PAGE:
(LONDON) — A tweet insulting athletes from another country has cost a second Olympian a spot at the games.
Michel Morganella, one of the players on Switzerland’s Olympic men’s soccer team, sent out such a tweet following his team’s 2-1 loss to South Korea on Sunday. Morganella’s tweet said that Koreans should “burn themselves” and described them as “retards.”
Despite Morganella’s quick apology posted on his Twitter page, a prompt response from the Swiss team chief resulted in Morganella’s Twitter account deleted from the social networking site and his dismissal from the team.
Morganella is the second Olympian to get the boot because of a racially charged tweet. Greek triple jumper Voula Papachristou was left in Athens after her so-called “joke” about Africans in Greece.
“With so many Africans in Greece, at least the mosquitoes of West Nile will eat homemade food!!!” she tweeted.
The triple jumper was no longer welcome to travel to London with her fellow Greek athletes.
“Social media is, in the end, about how people are using it,” says social media expert Sree Sreenivasan, chief digital officer and professor at Columbia University. “Social media doesn’t change the people who are using it and racism has been part of human nature and part of sports for centuries.”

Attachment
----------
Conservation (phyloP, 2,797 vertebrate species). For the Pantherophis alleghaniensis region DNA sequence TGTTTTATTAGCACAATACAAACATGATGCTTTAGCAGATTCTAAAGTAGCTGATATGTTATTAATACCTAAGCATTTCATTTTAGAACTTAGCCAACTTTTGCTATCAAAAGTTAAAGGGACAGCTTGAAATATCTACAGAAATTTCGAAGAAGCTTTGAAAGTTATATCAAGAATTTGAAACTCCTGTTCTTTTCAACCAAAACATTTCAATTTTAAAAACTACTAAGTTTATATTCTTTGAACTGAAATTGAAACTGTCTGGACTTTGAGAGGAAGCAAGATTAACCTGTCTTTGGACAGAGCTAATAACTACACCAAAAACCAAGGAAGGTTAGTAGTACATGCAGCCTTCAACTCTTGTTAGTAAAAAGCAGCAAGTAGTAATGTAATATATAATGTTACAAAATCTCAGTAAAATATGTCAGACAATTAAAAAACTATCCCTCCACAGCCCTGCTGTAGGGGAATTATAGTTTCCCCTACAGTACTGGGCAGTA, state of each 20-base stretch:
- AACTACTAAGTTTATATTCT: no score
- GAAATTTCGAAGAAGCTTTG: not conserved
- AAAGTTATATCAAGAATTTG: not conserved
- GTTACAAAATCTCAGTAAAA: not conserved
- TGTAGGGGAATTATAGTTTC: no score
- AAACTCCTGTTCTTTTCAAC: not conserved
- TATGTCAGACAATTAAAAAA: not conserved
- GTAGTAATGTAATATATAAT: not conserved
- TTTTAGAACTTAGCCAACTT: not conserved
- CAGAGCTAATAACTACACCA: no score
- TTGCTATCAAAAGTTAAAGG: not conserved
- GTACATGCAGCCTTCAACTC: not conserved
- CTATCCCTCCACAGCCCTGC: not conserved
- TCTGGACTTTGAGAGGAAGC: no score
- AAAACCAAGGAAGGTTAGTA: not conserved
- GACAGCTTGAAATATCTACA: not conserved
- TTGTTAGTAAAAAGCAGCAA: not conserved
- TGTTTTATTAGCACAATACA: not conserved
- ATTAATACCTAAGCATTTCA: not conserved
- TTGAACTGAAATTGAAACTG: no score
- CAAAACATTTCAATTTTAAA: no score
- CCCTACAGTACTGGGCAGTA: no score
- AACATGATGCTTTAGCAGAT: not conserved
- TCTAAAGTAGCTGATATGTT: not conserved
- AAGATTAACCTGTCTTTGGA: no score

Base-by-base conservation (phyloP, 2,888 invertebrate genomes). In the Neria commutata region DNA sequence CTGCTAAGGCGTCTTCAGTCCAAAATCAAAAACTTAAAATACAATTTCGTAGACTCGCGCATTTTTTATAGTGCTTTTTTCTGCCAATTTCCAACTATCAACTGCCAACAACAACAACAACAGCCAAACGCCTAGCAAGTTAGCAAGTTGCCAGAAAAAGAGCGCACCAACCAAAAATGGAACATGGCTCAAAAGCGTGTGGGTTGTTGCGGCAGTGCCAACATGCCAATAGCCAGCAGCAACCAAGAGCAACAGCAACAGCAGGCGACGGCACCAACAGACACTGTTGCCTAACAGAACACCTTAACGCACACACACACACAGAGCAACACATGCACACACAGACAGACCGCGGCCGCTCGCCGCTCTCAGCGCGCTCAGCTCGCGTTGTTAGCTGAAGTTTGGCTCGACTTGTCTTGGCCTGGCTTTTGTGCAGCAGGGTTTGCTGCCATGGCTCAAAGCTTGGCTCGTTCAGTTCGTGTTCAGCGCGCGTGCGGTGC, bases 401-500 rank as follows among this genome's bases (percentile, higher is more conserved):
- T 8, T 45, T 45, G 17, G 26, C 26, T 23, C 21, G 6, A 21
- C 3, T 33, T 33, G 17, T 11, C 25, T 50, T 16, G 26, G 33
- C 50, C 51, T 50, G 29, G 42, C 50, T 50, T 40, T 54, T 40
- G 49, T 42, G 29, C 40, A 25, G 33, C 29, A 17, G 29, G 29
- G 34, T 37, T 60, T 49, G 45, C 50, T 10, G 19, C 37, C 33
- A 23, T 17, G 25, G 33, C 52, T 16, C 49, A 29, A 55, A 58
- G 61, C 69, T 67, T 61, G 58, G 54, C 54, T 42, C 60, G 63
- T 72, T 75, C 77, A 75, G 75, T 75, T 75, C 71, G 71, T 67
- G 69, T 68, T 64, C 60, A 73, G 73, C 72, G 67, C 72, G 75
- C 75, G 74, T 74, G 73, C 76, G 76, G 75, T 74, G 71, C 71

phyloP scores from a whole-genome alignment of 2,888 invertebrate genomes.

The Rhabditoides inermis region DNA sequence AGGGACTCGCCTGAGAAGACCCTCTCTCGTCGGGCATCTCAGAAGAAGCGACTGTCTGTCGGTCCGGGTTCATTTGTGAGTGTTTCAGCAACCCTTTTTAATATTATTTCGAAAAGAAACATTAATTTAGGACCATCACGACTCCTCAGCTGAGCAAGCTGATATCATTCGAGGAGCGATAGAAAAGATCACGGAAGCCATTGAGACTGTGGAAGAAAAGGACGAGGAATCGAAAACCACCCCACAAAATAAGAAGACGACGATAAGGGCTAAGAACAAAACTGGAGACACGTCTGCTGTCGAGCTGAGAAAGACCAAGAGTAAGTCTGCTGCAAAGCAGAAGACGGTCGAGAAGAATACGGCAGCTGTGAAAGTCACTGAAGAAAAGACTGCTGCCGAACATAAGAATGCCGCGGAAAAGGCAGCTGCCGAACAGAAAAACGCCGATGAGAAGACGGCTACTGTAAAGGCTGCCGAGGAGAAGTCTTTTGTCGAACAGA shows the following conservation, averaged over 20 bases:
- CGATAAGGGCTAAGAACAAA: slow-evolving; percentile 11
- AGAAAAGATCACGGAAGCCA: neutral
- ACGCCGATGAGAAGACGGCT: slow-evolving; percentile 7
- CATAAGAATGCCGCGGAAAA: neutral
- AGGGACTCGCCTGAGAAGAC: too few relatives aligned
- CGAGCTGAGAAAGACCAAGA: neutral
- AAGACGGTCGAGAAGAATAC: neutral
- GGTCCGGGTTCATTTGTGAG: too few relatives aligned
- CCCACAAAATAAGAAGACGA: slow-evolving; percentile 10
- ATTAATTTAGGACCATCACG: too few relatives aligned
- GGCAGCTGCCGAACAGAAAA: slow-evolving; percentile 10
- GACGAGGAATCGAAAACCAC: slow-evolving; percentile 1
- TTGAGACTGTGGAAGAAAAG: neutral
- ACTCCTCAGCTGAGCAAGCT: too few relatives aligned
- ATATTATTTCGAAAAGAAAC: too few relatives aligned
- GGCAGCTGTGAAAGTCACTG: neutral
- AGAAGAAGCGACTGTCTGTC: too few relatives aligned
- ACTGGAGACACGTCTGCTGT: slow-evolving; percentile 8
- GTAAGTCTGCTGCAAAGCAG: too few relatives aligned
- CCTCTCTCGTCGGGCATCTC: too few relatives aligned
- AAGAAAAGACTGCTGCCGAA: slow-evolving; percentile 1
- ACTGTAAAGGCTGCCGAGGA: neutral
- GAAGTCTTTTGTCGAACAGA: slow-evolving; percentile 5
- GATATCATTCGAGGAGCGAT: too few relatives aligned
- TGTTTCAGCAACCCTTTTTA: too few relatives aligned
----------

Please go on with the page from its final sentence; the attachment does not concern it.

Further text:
He added, “Twitter is like athletes having their own press conference.”
The International Olympic Committee created “IOC Social Media, Blogging and Internet Guidelines” which clearly states that upon noncompliance of the guidelines an athlete can be stripped of their Olympic Games accreditations.
“These athletes know they live in a world of sponsorships, public opinion and their fans,” said Sreenivasan. “The world today is about branding, having a following, having people cheer you on and social media has a role in that, social media can build you up.”
Social media can also break you down. An inappropriate tweet can send you out of London, out of the Olympics and straight home faster than you can tweet your apology. Game over.
Copyright 2012 ABC News Radio
Billy Hallowell, Deseret News
Michael Pearson and Steve Almasy, CNN
Euan McKirdy and Natalie L. Gallón, CNN
Mohammed Tawfeeq and Gul Tuysuz, CNN